Reviews

  • Chris Renwick's fresh and inspiring study shows the long term history of the British welfare state and its liberal underpinnings. He reminds us all of its remarkable significance as a means of making a good society.

    Mike Savage, author of Social Class in the 21st Century
  • In lively and incisive fashion Chris Renwick tells the story of the remarkable men and women whose ideas and decisions led, by accident as much as by design, to the creation of a distinctively British welfare state.

    Paul Addison, author of The Road to 1945
  • Formidably learned... Carefully argued, deftly balanced and wittily written, with an infectious sense of intellectual enthusiasm... although we often associate the welfare state with the 1940s, Renwick shows that the key period was the turn of the 20th century... Bread for All ends with the Attlee government's implementation of William Beveridge's blueprint for a postwar welfare state. In Renwick's account, this is best seen as the final act in a long drama, rather than a revolutionary moment... the product of endless compromises with private and local interests, built on the legacy of the past and designed to improve capitalism rather than to replace it.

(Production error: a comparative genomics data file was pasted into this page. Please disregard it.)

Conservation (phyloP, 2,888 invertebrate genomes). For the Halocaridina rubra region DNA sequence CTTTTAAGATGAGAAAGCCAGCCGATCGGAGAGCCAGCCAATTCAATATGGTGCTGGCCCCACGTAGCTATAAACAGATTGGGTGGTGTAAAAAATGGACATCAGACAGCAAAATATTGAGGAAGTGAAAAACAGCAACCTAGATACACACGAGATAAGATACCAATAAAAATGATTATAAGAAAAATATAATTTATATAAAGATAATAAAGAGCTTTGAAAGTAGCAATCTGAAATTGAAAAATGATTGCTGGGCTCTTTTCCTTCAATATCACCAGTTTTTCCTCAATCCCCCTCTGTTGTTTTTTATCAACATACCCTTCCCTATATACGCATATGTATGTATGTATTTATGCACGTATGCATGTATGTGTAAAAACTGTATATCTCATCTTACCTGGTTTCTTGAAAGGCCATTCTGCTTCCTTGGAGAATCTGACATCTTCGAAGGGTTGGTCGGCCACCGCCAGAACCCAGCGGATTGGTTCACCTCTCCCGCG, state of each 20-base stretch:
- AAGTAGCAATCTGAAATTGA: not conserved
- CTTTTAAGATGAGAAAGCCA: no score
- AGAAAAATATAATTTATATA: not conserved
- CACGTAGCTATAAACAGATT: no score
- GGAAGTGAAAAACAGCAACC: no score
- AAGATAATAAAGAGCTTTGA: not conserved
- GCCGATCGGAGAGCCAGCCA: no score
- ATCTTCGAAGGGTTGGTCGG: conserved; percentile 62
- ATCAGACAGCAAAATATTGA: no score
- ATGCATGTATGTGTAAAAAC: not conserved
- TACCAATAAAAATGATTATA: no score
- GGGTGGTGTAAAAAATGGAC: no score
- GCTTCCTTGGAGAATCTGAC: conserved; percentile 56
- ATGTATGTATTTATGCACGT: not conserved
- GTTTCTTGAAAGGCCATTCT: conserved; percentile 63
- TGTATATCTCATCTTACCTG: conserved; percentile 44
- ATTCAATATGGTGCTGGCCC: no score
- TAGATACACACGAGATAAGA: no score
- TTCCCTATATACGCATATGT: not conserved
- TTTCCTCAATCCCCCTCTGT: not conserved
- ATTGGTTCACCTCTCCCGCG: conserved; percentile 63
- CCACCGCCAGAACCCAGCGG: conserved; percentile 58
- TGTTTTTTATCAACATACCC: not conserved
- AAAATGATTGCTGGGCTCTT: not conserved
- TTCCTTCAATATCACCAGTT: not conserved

Dominic Sandbrook, Sunday Times
  • A brilliant book, full of little revelations-my personal favourite is that Britain's leading eugenicist also invented the dog whistle. Bread for All anchors the creation of the welfare state deep within 19th-century science... It is written with real agility in an accessible style, and is bound to figure in "books of the year" lists-it will in mine.

    Jon Cruddas, Prospect

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